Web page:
A big apology for the lack of access to this website over the last two weeks. I am at a loss as to why access numbers should be so high now that I have finished the exciting part of the trip!
The problem with my journey is that is has given me this idea that whatever I put my mind to, I can achieve. It’s not so much a feeling of invincibility, but a feeling of self-confidence. An awareness of a truth that exists in every human being (not just those who cycle and skateboard around the world); that we are capable, we are naturally empowered with amazing talent and abilities.
With this awareness comes the challenge of choice. And it gets all very confusing. I have so many percolating ideas in my head at the moment. And they were quite quickly starting to do my head in…
- Broadway musical singer
- Outdoor ed instructor
- Simultaneous interpreter
- Primary school teacher
- Secondary school teacher
- Professional adventurer
- Solver of Japanese society issues
- Book writer
What brought me some semblance of sanity, was one hour of lying in bed in the morning three or four days ago. I woke up early, light not yet showing at the edges of the curtains. Like an unwelcome acquaintance arriving unnounced and never motioning to leave, my swirling thoughts quickly started their never ending circular rounds of the inside of my skull.
I always cherish sleep. But never as much as when I have something bothering me. Sleep brings a reprieve from the madness in my head at such times. The moment of clear consicousness between immediately after waking up and before the thoughts begin is like heaven.Perhaps it was because I had been praying the preceeding umpteen nights before for God to reveal direction to me, or perhaps it was just because of chance (it’s not like people who don’t pray to God never gain a sense of direction), but on that morning lying in bed, my circular thoughts started to unravel themselves, and straighten themselves into a clear line of thought.What am I doing, thinking of enrolling in a creative writing course?! One whole year devoted to writing a manuscript, when I 1) have no idea what I want to write about 2) have read about 2 travel books in my whole entire life and 3) feel nothing but a sinking feeling in my stomach every time I think about writing a book at this stage about my journey.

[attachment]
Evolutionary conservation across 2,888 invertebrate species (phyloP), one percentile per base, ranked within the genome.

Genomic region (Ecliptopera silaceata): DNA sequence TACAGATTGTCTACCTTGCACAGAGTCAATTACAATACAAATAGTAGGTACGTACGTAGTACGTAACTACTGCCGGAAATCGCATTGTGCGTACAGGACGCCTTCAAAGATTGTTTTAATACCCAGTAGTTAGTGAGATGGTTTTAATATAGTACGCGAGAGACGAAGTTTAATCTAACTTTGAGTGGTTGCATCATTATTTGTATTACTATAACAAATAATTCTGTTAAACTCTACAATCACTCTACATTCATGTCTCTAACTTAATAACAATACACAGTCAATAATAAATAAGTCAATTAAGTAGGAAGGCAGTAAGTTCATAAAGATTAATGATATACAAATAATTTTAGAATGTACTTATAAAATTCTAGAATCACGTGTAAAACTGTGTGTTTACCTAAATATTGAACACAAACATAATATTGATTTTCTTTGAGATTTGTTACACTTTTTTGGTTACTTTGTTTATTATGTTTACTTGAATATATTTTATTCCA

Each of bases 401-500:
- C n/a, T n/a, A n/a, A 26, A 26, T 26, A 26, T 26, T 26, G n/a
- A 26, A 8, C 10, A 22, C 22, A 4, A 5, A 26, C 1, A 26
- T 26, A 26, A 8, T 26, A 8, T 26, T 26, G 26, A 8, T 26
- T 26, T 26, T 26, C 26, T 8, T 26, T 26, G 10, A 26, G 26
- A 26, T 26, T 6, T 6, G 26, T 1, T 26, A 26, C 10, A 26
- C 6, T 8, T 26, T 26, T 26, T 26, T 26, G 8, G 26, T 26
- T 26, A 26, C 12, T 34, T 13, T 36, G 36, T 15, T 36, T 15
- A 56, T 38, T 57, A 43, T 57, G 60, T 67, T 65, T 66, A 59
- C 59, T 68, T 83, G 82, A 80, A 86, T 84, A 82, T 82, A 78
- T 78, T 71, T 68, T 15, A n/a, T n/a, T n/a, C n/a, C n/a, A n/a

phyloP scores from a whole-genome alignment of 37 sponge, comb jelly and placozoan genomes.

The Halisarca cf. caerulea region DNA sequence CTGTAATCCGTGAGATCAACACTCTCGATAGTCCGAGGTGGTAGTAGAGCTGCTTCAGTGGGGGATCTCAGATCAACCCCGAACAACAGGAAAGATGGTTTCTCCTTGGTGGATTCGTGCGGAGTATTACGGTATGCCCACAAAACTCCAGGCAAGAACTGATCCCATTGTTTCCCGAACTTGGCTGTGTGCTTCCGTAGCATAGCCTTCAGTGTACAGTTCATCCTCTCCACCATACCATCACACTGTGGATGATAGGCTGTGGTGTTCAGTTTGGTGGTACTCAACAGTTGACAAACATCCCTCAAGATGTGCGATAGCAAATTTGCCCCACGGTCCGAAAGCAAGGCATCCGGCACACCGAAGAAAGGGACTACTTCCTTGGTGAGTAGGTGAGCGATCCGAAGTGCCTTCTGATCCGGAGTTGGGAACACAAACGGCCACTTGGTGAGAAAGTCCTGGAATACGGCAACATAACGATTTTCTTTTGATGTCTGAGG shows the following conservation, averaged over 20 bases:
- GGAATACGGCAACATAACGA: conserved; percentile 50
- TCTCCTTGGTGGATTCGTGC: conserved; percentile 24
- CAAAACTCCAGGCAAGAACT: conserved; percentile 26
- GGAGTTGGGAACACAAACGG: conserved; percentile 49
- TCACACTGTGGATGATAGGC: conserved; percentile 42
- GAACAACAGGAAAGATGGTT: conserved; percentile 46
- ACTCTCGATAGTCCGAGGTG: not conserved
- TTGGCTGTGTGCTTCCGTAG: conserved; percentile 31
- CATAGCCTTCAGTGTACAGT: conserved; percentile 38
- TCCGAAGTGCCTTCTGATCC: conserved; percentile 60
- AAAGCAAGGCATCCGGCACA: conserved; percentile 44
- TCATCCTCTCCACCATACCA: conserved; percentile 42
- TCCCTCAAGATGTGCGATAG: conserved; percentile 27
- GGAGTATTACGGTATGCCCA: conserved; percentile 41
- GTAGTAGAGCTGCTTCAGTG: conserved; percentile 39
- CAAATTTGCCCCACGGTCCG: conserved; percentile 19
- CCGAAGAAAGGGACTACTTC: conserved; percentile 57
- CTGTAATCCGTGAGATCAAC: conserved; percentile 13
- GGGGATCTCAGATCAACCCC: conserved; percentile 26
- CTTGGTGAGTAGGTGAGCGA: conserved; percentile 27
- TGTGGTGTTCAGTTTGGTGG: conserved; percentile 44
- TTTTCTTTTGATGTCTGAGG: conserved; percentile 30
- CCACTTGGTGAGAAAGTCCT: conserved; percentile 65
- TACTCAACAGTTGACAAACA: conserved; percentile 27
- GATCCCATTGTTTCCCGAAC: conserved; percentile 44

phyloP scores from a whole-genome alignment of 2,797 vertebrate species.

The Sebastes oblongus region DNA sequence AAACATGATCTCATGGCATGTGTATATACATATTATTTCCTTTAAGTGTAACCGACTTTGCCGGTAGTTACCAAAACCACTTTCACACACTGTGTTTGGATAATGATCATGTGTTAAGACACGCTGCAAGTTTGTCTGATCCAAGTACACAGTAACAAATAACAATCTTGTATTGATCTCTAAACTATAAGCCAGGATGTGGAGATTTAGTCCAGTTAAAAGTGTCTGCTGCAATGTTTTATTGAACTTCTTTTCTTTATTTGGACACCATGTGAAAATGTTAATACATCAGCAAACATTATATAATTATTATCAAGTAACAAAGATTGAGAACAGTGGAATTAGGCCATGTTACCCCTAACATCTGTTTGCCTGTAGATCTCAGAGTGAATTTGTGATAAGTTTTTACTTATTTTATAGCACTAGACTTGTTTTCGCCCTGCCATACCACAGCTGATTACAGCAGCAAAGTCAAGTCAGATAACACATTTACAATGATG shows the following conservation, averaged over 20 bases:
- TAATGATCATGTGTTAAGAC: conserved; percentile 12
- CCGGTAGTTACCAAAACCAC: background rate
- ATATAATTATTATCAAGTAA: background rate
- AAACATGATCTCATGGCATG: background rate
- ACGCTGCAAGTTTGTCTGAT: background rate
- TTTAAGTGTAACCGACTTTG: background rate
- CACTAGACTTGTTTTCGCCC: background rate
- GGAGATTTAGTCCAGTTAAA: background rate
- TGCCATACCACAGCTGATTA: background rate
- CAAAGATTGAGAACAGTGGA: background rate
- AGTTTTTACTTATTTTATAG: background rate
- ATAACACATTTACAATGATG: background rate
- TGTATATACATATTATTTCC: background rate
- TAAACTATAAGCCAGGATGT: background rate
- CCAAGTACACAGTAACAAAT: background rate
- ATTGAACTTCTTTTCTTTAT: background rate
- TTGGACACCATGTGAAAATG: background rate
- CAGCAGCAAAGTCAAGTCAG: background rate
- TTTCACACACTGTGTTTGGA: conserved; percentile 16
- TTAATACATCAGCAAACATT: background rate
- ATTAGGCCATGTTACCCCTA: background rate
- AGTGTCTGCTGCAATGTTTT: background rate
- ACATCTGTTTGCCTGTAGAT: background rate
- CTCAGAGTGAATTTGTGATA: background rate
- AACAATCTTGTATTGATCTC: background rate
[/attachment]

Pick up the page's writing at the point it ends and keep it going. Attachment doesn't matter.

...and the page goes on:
What am I truely passionate about?
So far, since arriving back to Christchurch, after completing the journey, life feels like a puzzle. The problem is that I’m trying to put the puzzle together in outer space. Bits of puzzle floating away from me. I can’t even keep the bits of the puzzle in the box while I try in vain to try to force unmatched pieces together with my clumpsy, space-suit gloved hands. I grab at pieces as they float around and above my head, trying to make sense of it all. And no sooner do I find a couple of pieces that fit nicely together, than they start floating away as I rummage around in the box for another matching piece, sending pieces flying again.
You get the picture?
So basically, even though there is still a clump of puzzle pieces all nicely fit together that show the image of a book, floating around in my outer-space of a head, I’ve let that lot go for now. I wasn’t finding other pieces of the puzzle that would fit at this stage, so I have decided to let that idea float for now, and move on to something that might help bring the whole situation down to earth to make better sense of what and where the puzzle pieces are.
So here’s the deal. This year I will be studying towards a Graduate Diploma in Theology at Laidlaw College. This decision was fuelled by the following considerations: